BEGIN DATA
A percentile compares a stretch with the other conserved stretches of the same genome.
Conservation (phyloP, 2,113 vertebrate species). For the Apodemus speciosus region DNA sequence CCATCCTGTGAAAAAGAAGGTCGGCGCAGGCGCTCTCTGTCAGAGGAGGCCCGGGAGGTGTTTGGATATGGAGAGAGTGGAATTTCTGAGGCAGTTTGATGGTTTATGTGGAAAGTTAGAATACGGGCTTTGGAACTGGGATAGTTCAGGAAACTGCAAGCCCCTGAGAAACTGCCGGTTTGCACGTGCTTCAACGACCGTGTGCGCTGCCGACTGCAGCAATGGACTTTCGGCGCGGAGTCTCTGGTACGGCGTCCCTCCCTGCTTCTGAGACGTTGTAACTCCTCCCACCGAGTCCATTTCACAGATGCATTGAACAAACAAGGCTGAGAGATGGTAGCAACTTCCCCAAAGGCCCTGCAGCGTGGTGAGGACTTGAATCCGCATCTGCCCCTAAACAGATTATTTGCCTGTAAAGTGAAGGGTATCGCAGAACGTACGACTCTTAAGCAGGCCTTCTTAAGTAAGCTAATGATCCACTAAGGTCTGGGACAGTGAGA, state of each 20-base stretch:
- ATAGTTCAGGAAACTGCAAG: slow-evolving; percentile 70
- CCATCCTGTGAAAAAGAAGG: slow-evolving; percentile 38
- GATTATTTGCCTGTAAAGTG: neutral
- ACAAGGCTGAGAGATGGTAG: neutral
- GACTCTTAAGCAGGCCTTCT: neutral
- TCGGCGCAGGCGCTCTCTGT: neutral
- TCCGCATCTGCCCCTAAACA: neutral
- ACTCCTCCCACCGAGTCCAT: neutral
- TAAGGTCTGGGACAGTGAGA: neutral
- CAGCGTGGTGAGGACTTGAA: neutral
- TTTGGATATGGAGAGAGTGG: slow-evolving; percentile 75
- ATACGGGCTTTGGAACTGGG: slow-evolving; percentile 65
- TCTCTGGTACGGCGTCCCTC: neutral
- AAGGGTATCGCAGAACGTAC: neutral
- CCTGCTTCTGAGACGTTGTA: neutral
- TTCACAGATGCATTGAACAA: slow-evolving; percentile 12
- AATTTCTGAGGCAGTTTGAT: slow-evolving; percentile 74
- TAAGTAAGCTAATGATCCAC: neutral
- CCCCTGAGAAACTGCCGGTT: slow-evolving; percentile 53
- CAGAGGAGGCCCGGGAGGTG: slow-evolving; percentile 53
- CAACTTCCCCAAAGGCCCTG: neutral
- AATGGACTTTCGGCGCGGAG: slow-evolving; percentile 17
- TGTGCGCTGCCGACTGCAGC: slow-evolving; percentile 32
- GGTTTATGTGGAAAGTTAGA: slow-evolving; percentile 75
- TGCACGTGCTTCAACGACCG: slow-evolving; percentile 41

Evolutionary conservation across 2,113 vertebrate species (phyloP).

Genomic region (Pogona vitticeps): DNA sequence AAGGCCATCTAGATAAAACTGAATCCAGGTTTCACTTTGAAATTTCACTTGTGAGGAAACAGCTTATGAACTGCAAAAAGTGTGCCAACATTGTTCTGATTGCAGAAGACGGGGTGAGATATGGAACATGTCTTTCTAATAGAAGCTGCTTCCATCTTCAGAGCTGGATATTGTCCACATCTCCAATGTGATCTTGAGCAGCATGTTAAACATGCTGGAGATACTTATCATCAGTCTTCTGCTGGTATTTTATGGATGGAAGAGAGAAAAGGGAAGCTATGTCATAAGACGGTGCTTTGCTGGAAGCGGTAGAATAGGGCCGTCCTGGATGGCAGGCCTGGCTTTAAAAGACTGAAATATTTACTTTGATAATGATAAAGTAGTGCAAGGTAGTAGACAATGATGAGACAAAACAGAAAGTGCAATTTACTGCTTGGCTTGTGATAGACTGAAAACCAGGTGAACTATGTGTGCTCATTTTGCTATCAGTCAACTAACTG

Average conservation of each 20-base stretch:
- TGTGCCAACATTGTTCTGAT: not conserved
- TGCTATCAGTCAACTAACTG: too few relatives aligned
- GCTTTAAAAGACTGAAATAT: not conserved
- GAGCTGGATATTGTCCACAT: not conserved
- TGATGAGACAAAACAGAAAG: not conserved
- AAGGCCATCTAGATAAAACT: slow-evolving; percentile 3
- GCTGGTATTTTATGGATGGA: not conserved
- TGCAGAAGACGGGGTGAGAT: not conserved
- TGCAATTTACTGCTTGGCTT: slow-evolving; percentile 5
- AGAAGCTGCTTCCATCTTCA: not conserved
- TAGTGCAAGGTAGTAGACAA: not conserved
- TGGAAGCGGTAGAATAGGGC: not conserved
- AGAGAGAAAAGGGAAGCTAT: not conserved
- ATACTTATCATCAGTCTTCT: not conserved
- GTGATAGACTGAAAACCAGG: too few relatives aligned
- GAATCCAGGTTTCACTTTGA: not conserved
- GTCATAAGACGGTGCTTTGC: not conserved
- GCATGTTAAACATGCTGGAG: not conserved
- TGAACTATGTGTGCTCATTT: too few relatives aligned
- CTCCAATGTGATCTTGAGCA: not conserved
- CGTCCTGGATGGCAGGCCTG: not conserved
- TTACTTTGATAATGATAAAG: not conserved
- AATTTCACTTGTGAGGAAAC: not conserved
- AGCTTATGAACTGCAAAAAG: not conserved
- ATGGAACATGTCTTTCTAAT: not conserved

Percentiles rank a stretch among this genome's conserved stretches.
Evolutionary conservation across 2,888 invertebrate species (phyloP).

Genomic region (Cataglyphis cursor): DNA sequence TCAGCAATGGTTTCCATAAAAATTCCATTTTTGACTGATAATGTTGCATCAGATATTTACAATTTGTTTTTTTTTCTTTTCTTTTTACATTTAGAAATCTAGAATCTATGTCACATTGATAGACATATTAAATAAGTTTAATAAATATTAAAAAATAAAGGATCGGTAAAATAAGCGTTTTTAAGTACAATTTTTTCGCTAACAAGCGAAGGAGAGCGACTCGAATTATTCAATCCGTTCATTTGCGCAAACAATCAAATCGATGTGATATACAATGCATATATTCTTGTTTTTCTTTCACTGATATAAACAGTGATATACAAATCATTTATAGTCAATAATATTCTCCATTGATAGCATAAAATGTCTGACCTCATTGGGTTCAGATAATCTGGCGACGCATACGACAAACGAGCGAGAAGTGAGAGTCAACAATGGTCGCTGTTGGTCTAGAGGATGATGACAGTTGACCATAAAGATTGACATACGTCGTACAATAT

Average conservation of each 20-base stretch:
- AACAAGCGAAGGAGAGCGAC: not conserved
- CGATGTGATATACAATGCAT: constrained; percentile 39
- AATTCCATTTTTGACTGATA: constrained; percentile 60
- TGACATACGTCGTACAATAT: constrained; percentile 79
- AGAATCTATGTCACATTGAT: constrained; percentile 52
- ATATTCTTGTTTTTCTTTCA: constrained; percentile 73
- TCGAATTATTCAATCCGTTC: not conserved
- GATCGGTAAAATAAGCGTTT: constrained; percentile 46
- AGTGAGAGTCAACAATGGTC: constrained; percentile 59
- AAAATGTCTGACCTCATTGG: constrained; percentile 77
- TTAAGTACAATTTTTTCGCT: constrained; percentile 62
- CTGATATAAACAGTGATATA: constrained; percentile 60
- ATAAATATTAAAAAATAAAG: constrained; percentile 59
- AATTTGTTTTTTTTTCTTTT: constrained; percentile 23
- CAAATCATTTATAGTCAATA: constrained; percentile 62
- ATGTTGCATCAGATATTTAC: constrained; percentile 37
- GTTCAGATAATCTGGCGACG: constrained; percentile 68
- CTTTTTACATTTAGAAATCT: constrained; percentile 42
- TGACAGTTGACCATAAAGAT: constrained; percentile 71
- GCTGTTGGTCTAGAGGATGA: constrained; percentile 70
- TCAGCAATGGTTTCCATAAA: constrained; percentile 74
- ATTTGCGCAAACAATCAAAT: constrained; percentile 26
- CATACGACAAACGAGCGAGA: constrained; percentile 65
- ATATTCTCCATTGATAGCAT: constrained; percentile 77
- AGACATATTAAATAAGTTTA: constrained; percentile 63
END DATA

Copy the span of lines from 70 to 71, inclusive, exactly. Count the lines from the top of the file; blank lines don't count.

- TTAAGTACAATTTTTTCGCT: constrained; percentile 62
- CTGATATAAACAGTGATATA: constrained; percentile 60